Additionally, the company said that it is exploring sales for its Canada and China businesses and it is looking at "strategic alternatives" for its $10 billion commercial air business.
"Over the past five years we have made significant progress in transforming CIT," Thain said in a release. "Following the completion of our OneWest Bank acquisition, we have decided to explore the strategic alternatives for our Commercial Air business and to sell our non- transportation-related businesses in Canada and China."
"These strategic initiatives will position CIT for long-term success by further simplifying our bank-centric business model as we focus on meeting the financing needs of our U.S. small business and middle market customers," he added. "We believe these decisions will increase shareholder value."
CIT said it owns and manages a fleet of more than 350 commercial aircraft that serve about 100 customers in 50 countries.
On Thain's future, CIT said its CEO's retirement will take effect on March 31, 2016, but he will continue to serve as the chairman of its board.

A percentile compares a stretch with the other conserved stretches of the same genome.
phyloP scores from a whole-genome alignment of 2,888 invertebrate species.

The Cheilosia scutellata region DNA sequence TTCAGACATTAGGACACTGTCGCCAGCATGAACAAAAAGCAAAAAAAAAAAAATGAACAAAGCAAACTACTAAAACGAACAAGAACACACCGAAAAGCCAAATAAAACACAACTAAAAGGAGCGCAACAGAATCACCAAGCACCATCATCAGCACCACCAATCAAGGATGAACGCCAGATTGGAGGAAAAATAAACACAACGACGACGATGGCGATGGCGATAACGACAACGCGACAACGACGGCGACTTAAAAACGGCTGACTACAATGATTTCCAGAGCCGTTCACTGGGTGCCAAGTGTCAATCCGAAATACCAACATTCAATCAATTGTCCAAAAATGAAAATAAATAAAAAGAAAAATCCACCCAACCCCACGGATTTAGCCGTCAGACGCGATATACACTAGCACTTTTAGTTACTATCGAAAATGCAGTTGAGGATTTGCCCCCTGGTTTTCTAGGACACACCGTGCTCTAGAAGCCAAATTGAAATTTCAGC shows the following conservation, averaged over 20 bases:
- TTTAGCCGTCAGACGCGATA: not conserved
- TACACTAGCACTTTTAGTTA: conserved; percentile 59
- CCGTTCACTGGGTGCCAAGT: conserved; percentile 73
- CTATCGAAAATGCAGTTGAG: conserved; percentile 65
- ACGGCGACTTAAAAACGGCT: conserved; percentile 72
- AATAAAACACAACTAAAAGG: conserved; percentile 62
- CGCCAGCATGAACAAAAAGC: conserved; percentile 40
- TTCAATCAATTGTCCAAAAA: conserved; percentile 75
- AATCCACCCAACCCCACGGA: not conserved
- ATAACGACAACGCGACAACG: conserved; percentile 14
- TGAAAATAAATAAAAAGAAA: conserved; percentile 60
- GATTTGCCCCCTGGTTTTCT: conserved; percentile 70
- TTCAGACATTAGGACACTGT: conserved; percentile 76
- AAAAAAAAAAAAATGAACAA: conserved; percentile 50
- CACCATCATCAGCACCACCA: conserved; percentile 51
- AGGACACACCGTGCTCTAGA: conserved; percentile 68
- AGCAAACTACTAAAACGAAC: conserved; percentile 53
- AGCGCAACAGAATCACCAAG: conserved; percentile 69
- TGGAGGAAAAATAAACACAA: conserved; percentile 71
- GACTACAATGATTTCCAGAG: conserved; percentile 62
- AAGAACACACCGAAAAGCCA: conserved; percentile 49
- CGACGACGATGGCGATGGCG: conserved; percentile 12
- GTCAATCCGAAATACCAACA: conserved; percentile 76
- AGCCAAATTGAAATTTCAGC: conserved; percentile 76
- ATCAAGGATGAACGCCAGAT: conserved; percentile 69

Ellen Alemany, a CIT board member, will join the management team as vice chairman in November, and will takeover as CEO when Thain retires, the company said.
"John has been a pivotal leader during one of the most challenging times in CIT's more than 100 year history. Under his leadership he has overseen the successful corporate and financial restructuring of CIT," Vice Admiral John Ryan, CIT lead director, said on behalf of the company's board in the release. "On behalf of the Board, employees and shareholders we extend our gratitude to John for his success and commitment to CIT."
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